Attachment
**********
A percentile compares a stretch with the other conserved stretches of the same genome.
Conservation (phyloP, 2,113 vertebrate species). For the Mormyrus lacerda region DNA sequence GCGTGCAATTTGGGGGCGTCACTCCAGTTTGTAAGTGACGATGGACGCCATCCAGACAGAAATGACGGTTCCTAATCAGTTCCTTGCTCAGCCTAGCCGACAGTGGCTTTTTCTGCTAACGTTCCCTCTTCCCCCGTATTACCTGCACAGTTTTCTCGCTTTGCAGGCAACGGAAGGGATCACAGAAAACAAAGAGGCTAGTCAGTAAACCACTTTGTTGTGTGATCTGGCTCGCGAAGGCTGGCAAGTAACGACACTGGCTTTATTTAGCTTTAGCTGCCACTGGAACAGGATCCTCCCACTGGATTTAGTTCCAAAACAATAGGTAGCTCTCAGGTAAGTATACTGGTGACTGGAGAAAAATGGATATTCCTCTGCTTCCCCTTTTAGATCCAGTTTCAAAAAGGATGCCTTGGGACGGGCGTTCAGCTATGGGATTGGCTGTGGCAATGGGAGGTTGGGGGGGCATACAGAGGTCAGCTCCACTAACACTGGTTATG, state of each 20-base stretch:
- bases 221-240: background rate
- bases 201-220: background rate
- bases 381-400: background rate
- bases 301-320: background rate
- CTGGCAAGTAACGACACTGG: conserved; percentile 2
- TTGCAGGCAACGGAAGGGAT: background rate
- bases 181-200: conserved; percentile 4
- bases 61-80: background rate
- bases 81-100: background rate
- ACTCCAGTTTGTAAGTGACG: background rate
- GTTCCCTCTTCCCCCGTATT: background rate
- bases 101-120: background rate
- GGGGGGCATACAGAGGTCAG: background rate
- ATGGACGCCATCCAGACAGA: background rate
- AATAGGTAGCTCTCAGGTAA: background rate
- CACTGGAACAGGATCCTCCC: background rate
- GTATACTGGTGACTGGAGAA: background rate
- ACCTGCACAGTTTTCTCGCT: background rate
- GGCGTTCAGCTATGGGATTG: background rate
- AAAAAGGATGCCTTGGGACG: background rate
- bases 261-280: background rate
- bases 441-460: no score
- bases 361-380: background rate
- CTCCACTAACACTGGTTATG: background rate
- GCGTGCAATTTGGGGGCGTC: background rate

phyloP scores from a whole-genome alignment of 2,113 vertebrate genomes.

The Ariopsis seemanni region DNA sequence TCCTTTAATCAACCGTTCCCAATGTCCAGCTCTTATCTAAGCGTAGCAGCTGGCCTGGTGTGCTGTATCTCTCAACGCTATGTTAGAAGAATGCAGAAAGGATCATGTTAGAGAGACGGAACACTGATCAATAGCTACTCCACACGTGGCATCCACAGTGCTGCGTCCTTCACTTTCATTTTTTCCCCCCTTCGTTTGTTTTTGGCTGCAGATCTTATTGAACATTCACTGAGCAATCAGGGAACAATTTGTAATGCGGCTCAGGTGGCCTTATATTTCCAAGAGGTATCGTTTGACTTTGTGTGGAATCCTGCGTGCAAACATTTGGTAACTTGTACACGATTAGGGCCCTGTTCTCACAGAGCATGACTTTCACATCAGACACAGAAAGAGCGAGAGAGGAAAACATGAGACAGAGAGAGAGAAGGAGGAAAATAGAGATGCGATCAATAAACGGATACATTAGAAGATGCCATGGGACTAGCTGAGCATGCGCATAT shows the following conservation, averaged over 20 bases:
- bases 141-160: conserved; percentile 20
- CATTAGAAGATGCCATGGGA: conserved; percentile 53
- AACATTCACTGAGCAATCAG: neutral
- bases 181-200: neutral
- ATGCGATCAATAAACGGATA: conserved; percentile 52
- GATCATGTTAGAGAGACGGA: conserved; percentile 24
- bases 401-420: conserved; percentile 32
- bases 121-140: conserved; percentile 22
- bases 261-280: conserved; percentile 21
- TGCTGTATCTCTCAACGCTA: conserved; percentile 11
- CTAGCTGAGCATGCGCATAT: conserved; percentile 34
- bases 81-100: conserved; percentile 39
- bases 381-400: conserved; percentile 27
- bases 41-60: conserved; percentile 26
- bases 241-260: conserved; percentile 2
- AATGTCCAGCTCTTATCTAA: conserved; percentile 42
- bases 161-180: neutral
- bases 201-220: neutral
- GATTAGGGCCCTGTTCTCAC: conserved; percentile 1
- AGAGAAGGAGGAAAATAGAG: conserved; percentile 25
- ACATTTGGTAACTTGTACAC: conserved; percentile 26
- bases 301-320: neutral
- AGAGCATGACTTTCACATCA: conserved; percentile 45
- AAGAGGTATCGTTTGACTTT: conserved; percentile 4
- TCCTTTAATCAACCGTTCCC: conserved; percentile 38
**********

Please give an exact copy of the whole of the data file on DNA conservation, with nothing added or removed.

A percentile compares a stretch with the other conserved stretches of the same genome.
Conservation (phyloP, 2,113 vertebrate species). For the Mormyrus lacerda region DNA sequence GCGTGCAATTTGGGGGCGTCACTCCAGTTTGTAAGTGACGATGGACGCCATCCAGACAGAAATGACGGTTCCTAATCAGTTCCTTGCTCAGCCTAGCCGACAGTGGCTTTTTCTGCTAACGTTCCCTCTTCCCCCGTATTACCTGCACAGTTTTCTCGCTTTGCAGGCAACGGAAGGGATCACAGAAAACAAAGAGGCTAGTCAGTAAACCACTTTGTTGTGTGATCTGGCTCGCGAAGGCTGGCAAGTAACGACACTGGCTTTATTTAGCTTTAGCTGCCACTGGAACAGGATCCTCCCACTGGATTTAGTTCCAAAACAATAGGTAGCTCTCAGGTAAGTATACTGGTGACTGGAGAAAAATGGATATTCCTCTGCTTCCCCTTTTAGATCCAGTTTCAAAAAGGATGCCTTGGGACGGGCGTTCAGCTATGGGATTGGCTGTGGCAATGGGAGGTTGGGGGGGCATACAGAGGTCAGCTCCACTAACACTGGTTATG, state of each 20-base stretch:
- bases 221-240: background rate
- bases 201-220: background rate
- bases 381-400: background rate
- bases 301-320: background rate
- CTGGCAAGTAACGACACTGG: conserved; percentile 2
- TTGCAGGCAACGGAAGGGAT: background rate
- bases 181-200: conserved; percentile 4
- bases 61-80: background rate
- bases 81-100: background rate
- ACTCCAGTTTGTAAGTGACG: background rate
- GTTCCCTCTTCCCCCGTATT: background rate
- bases 101-120: background rate
- GGGGGGCATACAGAGGTCAG: background rate
- ATGGACGCCATCCAGACAGA: background rate
- AATAGGTAGCTCTCAGGTAA: background rate
- CACTGGAACAGGATCCTCCC: background rate
- GTATACTGGTGACTGGAGAA: background rate
- ACCTGCACAGTTTTCTCGCT: background rate
- GGCGTTCAGCTATGGGATTG: background rate
- AAAAAGGATGCCTTGGGACG: background rate
- bases 261-280: background rate
- bases 441-460: no score
- bases 361-380: background rate
- CTCCACTAACACTGGTTATG: background rate
- GCGTGCAATTTGGGGGCGTC: background rate

phyloP scores from a whole-genome alignment of 2,113 vertebrate genomes.

The Ariopsis seemanni region DNA sequence TCCTTTAATCAACCGTTCCCAATGTCCAGCTCTTATCTAAGCGTAGCAGCTGGCCTGGTGTGCTGTATCTCTCAACGCTATGTTAGAAGAATGCAGAAAGGATCATGTTAGAGAGACGGAACACTGATCAATAGCTACTCCACACGTGGCATCCACAGTGCTGCGTCCTTCACTTTCATTTTTTCCCCCCTTCGTTTGTTTTTGGCTGCAGATCTTATTGAACATTCACTGAGCAATCAGGGAACAATTTGTAATGCGGCTCAGGTGGCCTTATATTTCCAAGAGGTATCGTTTGACTTTGTGTGGAATCCTGCGTGCAAACATTTGGTAACTTGTACACGATTAGGGCCCTGTTCTCACAGAGCATGACTTTCACATCAGACACAGAAAGAGCGAGAGAGGAAAACATGAGACAGAGAGAGAGAAGGAGGAAAATAGAGATGCGATCAATAAACGGATACATTAGAAGATGCCATGGGACTAGCTGAGCATGCGCATAT shows the following conservation, averaged over 20 bases:
- bases 141-160: conserved; percentile 20
- CATTAGAAGATGCCATGGGA: conserved; percentile 53
- AACATTCACTGAGCAATCAG: neutral
- bases 181-200: neutral
- ATGCGATCAATAAACGGATA: conserved; percentile 52
- GATCATGTTAGAGAGACGGA: conserved; percentile 24
- bases 401-420: conserved; percentile 32
- bases 121-140: conserved; percentile 22
- bases 261-280: conserved; percentile 21
- TGCTGTATCTCTCAACGCTA: conserved; percentile 11
- CTAGCTGAGCATGCGCATAT: conserved; percentile 34
- bases 81-100: conserved; percentile 39
- bases 381-400: conserved; percentile 27
- bases 41-60: conserved; percentile 26
- bases 241-260: conserved; percentile 2
- AATGTCCAGCTCTTATCTAA: conserved; percentile 42
- bases 161-180: neutral
- bases 201-220: neutral
- GATTAGGGCCCTGTTCTCAC: conserved; percentile 1
- AGAGAAGGAGGAAAATAGAG: conserved; percentile 25
- ACATTTGGTAACTTGTACAC: conserved; percentile 26
- bases 301-320: neutral
- AGAGCATGACTTTCACATCA: conserved; percentile 45
- AAGAGGTATCGTTTGACTTT: conserved; percentile 4
- TCCTTTAATCAACCGTTCCC: conserved; percentile 38